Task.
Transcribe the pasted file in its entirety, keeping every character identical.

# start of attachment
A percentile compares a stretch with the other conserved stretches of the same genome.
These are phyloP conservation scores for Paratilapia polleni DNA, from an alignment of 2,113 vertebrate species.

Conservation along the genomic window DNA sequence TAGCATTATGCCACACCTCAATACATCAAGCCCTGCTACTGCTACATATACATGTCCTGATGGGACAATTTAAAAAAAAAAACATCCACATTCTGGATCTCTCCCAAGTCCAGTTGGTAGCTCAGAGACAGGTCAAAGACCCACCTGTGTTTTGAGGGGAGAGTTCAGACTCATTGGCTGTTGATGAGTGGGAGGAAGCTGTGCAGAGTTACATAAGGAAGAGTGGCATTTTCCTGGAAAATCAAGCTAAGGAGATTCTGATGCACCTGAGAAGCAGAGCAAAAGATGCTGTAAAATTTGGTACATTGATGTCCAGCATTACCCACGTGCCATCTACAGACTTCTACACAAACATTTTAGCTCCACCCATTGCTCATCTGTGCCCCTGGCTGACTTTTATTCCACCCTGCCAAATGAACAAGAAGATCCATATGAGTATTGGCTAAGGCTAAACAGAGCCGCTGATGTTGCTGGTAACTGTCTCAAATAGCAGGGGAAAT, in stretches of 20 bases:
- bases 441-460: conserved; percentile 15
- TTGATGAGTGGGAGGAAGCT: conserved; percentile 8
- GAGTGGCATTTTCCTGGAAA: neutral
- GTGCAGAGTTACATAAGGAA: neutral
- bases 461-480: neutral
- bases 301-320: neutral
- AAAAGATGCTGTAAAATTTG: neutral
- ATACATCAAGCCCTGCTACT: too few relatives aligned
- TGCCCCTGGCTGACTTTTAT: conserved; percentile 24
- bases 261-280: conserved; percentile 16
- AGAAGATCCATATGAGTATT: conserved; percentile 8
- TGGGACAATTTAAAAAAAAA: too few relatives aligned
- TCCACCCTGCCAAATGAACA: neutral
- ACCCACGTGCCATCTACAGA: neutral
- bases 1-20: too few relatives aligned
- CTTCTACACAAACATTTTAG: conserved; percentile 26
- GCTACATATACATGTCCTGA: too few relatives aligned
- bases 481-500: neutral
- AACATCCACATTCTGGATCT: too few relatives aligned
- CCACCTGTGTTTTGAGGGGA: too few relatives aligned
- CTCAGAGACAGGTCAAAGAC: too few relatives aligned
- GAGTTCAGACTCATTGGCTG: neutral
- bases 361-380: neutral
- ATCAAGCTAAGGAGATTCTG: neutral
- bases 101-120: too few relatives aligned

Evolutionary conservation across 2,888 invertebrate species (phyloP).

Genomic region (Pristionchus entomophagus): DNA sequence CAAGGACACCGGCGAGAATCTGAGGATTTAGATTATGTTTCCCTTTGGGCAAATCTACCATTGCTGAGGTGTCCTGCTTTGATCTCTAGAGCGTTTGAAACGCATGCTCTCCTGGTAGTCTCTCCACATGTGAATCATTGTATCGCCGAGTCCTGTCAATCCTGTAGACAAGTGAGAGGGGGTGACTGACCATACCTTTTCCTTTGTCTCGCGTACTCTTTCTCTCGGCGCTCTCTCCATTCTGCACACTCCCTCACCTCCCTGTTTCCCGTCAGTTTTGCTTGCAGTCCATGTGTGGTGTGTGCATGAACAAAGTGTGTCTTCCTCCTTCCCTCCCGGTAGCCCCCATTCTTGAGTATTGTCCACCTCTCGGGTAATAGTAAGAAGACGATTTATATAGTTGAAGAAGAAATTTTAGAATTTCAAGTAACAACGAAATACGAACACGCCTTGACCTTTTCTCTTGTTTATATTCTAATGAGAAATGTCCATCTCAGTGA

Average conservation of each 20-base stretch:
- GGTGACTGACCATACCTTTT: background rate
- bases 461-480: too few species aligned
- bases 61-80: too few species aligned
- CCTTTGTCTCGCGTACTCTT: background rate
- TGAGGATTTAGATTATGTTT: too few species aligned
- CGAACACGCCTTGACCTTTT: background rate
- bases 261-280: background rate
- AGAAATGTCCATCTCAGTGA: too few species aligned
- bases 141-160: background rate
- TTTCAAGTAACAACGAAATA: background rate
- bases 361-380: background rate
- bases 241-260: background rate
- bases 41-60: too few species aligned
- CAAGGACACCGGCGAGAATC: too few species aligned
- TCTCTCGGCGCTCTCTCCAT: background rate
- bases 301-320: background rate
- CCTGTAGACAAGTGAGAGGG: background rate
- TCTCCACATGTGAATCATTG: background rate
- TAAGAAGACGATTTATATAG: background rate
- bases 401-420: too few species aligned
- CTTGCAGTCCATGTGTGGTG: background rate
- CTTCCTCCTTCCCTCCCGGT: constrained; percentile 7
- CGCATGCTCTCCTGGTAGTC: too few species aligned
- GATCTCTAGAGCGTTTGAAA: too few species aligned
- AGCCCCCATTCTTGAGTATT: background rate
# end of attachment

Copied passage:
A percentile compares a stretch with the other conserved stretches of the same genome.
These are phyloP conservation scores for Paratilapia polleni DNA, from an alignment of 2,113 vertebrate species.

Conservation along the genomic window DNA sequence TAGCATTATGCCACACCTCAATACATCAAGCCCTGCTACTGCTACATATACATGTCCTGATGGGACAATTTAAAAAAAAAAACATCCACATTCTGGATCTCTCCCAAGTCCAGTTGGTAGCTCAGAGACAGGTCAAAGACCCACCTGTGTTTTGAGGGGAGAGTTCAGACTCATTGGCTGTTGATGAGTGGGAGGAAGCTGTGCAGAGTTACATAAGGAAGAGTGGCATTTTCCTGGAAAATCAAGCTAAGGAGATTCTGATGCACCTGAGAAGCAGAGCAAAAGATGCTGTAAAATTTGGTACATTGATGTCCAGCATTACCCACGTGCCATCTACAGACTTCTACACAAACATTTTAGCTCCACCCATTGCTCATCTGTGCCCCTGGCTGACTTTTATTCCACCCTGCCAAATGAACAAGAAGATCCATATGAGTATTGGCTAAGGCTAAACAGAGCCGCTGATGTTGCTGGTAACTGTCTCAAATAGCAGGGGAAAT, in stretches of 20 bases:
- bases 441-460: conserved; percentile 15
- TTGATGAGTGGGAGGAAGCT: conserved; percentile 8
- GAGTGGCATTTTCCTGGAAA: neutral
- GTGCAGAGTTACATAAGGAA: neutral
- bases 461-480: neutral
- bases 301-320: neutral
- AAAAGATGCTGTAAAATTTG: neutral
- ATACATCAAGCCCTGCTACT: too few relatives aligned
- TGCCCCTGGCTGACTTTTAT: conserved; percentile 24
- bases 261-280: conserved; percentile 16
- AGAAGATCCATATGAGTATT: conserved; percentile 8
- TGGGACAATTTAAAAAAAAA: too few relatives aligned
- TCCACCCTGCCAAATGAACA: neutral
- ACCCACGTGCCATCTACAGA: neutral
- bases 1-20: too few relatives aligned
- CTTCTACACAAACATTTTAG: conserved; percentile 26
- GCTACATATACATGTCCTGA: too few relatives aligned
- bases 481-500: neutral
- AACATCCACATTCTGGATCT: too few relatives aligned
- CCACCTGTGTTTTGAGGGGA: too few relatives aligned
- CTCAGAGACAGGTCAAAGAC: too few relatives aligned
- GAGTTCAGACTCATTGGCTG: neutral
- bases 361-380: neutral
- ATCAAGCTAAGGAGATTCTG: neutral
- bases 101-120: too few relatives aligned

Evolutionary conservation across 2,888 invertebrate species (phyloP).

Genomic region (Pristionchus entomophagus): DNA sequence CAAGGACACCGGCGAGAATCTGAGGATTTAGATTATGTTTCCCTTTGGGCAAATCTACCATTGCTGAGGTGTCCTGCTTTGATCTCTAGAGCGTTTGAAACGCATGCTCTCCTGGTAGTCTCTCCACATGTGAATCATTGTATCGCCGAGTCCTGTCAATCCTGTAGACAAGTGAGAGGGGGTGACTGACCATACCTTTTCCTTTGTCTCGCGTACTCTTTCTCTCGGCGCTCTCTCCATTCTGCACACTCCCTCACCTCCCTGTTTCCCGTCAGTTTTGCTTGCAGTCCATGTGTGGTGTGTGCATGAACAAAGTGTGTCTTCCTCCTTCCCTCCCGGTAGCCCCCATTCTTGAGTATTGTCCACCTCTCGGGTAATAGTAAGAAGACGATTTATATAGTTGAAGAAGAAATTTTAGAATTTCAAGTAACAACGAAATACGAACACGCCTTGACCTTTTCTCTTGTTTATATTCTAATGAGAAATGTCCATCTCAGTGA

Average conservation of each 20-base stretch:
- GGTGACTGACCATACCTTTT: background rate
- bases 461-480: too few species aligned
- bases 61-80: too few species aligned
- CCTTTGTCTCGCGTACTCTT: background rate
- TGAGGATTTAGATTATGTTT: too few species aligned
- CGAACACGCCTTGACCTTTT: background rate
- bases 261-280: background rate
- AGAAATGTCCATCTCAGTGA: too few species aligned
- bases 141-160: background rate
- TTTCAAGTAACAACGAAATA: background rate
- bases 361-380: background rate
- bases 241-260: background rate
- bases 41-60: too few species aligned
- CAAGGACACCGGCGAGAATC: too few species aligned
- TCTCTCGGCGCTCTCTCCAT: background rate
- bases 301-320: background rate
- CCTGTAGACAAGTGAGAGGG: background rate
- TCTCCACATGTGAATCATTG: background rate
- TAAGAAGACGATTTATATAG: background rate
- bases 401-420: too few species aligned
- CTTGCAGTCCATGTGTGGTG: background rate
- CTTCCTCCTTCCCTCCCGGT: constrained; percentile 7
- CGCATGCTCTCCTGGTAGTC: too few species aligned
- GATCTCTAGAGCGTTTGAAA: too few species aligned
- AGCCCCCATTCTTGAGTATT: background rate